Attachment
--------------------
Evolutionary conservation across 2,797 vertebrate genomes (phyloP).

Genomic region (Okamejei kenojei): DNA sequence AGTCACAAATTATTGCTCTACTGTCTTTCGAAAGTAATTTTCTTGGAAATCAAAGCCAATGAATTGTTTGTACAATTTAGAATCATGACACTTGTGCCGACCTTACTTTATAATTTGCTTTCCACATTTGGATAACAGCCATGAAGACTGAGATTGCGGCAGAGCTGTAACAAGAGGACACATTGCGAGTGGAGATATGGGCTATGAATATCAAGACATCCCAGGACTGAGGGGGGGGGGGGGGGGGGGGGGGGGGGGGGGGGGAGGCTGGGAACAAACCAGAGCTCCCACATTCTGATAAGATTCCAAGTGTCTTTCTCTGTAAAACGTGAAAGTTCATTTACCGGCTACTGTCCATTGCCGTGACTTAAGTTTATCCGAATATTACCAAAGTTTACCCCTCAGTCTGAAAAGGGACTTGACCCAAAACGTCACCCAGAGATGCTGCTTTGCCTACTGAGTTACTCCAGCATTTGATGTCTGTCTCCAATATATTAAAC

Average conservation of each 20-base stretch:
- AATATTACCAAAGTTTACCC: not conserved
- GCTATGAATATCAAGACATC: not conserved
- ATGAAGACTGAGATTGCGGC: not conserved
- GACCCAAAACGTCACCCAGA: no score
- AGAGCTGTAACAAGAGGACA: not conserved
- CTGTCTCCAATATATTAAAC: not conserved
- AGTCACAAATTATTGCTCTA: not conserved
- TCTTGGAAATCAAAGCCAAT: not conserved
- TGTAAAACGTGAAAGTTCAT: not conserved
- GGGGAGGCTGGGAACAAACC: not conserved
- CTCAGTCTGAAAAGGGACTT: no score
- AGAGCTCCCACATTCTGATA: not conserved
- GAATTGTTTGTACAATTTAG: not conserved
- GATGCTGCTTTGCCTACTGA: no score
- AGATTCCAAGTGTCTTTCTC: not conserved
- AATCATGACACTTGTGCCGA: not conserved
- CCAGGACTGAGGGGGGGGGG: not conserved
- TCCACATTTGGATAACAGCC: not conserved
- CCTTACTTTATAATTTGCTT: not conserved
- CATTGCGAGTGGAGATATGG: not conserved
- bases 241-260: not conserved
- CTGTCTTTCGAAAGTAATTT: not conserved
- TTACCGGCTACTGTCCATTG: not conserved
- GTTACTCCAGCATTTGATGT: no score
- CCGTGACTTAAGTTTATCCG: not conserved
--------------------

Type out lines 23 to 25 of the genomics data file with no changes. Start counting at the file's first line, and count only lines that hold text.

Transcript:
- CATTGCGAGTGGAGATATGG: not conserved
- bases 241-260: not conserved
- CTGTCTTTCGAAAGTAATTT: not conserved